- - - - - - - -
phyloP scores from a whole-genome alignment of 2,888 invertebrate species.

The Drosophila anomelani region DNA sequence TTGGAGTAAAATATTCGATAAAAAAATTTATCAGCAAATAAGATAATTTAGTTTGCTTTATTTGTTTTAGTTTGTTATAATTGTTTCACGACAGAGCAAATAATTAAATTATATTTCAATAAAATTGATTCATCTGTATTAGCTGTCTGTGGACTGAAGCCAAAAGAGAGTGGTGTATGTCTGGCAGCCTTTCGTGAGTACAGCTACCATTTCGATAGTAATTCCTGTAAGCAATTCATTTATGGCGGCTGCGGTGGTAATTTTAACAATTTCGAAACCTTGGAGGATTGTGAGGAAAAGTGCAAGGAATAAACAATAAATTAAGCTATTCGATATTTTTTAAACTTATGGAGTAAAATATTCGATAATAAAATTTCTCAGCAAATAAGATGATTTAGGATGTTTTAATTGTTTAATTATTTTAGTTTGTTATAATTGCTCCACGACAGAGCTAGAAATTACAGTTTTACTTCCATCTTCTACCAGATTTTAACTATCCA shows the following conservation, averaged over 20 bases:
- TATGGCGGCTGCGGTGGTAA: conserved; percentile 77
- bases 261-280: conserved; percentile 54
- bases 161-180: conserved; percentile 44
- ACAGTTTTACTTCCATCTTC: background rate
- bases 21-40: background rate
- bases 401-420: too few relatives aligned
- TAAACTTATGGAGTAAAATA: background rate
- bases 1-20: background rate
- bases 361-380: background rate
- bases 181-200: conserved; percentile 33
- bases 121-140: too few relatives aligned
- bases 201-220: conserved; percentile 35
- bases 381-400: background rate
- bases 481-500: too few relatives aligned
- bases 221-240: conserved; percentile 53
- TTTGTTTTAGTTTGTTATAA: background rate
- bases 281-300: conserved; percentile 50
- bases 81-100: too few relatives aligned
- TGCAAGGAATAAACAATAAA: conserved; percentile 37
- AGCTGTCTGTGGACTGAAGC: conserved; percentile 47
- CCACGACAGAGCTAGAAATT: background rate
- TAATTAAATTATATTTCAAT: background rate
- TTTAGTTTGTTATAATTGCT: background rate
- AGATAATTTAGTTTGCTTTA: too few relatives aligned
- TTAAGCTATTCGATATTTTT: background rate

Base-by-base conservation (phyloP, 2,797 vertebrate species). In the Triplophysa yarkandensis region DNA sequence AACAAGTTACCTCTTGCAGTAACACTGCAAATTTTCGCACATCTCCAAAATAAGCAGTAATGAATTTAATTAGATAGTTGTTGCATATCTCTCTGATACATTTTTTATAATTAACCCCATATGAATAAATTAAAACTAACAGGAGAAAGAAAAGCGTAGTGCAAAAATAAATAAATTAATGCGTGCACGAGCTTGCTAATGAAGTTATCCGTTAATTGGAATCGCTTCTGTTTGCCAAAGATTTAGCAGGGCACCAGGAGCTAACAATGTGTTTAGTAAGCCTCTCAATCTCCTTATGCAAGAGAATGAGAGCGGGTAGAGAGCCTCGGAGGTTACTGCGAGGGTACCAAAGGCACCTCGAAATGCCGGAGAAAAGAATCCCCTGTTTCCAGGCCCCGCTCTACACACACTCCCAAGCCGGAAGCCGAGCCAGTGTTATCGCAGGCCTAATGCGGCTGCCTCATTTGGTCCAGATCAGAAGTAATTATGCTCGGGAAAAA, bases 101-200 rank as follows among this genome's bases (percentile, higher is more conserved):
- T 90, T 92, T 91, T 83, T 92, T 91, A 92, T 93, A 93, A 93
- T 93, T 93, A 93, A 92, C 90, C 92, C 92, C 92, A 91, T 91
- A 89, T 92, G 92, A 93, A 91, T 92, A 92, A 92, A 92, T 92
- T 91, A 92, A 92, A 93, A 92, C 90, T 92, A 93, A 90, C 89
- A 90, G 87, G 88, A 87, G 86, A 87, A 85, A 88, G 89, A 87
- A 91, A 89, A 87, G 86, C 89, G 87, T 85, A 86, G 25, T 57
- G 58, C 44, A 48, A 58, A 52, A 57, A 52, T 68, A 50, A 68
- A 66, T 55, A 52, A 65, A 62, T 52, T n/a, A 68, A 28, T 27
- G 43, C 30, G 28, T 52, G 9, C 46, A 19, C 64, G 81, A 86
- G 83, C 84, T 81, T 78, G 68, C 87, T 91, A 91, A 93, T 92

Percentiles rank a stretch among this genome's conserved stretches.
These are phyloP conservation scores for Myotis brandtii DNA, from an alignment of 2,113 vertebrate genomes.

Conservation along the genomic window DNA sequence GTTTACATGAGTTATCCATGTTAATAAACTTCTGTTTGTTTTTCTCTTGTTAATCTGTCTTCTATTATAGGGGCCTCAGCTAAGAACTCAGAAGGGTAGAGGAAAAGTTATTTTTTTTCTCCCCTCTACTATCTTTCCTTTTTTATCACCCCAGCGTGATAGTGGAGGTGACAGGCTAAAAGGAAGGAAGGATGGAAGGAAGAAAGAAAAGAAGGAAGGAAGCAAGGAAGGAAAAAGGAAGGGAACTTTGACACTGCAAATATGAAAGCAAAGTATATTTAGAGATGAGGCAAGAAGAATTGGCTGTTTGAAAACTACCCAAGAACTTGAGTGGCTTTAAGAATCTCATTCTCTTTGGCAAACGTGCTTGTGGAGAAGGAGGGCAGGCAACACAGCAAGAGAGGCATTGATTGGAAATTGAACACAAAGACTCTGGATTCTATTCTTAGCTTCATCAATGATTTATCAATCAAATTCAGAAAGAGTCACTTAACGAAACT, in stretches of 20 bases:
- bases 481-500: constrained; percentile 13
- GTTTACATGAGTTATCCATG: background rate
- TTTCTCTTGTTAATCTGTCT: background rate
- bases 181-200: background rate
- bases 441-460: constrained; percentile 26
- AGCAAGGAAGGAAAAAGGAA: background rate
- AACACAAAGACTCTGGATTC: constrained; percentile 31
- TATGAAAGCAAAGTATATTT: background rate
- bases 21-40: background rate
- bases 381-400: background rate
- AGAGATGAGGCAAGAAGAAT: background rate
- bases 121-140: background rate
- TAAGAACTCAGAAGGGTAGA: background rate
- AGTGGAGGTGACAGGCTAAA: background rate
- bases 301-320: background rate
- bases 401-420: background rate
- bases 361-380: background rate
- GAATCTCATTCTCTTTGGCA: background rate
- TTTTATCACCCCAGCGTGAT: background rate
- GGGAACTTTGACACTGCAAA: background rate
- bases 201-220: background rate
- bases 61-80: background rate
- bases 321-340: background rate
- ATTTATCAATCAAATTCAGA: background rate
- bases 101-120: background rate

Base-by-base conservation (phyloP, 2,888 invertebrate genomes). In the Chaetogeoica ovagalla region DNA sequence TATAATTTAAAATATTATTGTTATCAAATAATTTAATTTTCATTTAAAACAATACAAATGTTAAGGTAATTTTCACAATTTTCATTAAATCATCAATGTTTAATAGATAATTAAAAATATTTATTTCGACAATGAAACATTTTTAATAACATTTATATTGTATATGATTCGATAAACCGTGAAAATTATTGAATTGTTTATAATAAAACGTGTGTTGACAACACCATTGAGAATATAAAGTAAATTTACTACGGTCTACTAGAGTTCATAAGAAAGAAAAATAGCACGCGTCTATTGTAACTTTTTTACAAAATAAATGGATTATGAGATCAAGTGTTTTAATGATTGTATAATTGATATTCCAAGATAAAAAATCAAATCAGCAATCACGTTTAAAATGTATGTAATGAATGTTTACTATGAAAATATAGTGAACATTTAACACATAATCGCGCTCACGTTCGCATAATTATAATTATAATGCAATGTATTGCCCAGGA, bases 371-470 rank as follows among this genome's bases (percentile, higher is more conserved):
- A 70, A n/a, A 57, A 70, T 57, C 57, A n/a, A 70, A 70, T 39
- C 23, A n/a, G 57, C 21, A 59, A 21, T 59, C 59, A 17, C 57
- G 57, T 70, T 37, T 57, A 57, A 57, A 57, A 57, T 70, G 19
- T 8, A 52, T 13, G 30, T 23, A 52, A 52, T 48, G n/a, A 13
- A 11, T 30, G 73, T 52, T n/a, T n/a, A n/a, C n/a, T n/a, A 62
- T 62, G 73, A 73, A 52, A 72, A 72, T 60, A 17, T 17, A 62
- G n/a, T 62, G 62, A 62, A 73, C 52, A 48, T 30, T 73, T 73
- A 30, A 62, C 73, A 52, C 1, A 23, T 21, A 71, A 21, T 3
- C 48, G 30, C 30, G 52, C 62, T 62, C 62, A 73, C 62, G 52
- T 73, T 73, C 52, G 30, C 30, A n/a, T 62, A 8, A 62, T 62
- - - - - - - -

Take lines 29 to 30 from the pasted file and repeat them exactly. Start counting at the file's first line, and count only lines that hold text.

- T 90, T 92, T 91, T 83, T 92, T 91, A 92, T 93, A 93, A 93
- T 93, T 93, A 93, A 92, C 90, C 92, C 92, C 92, A 91, T 91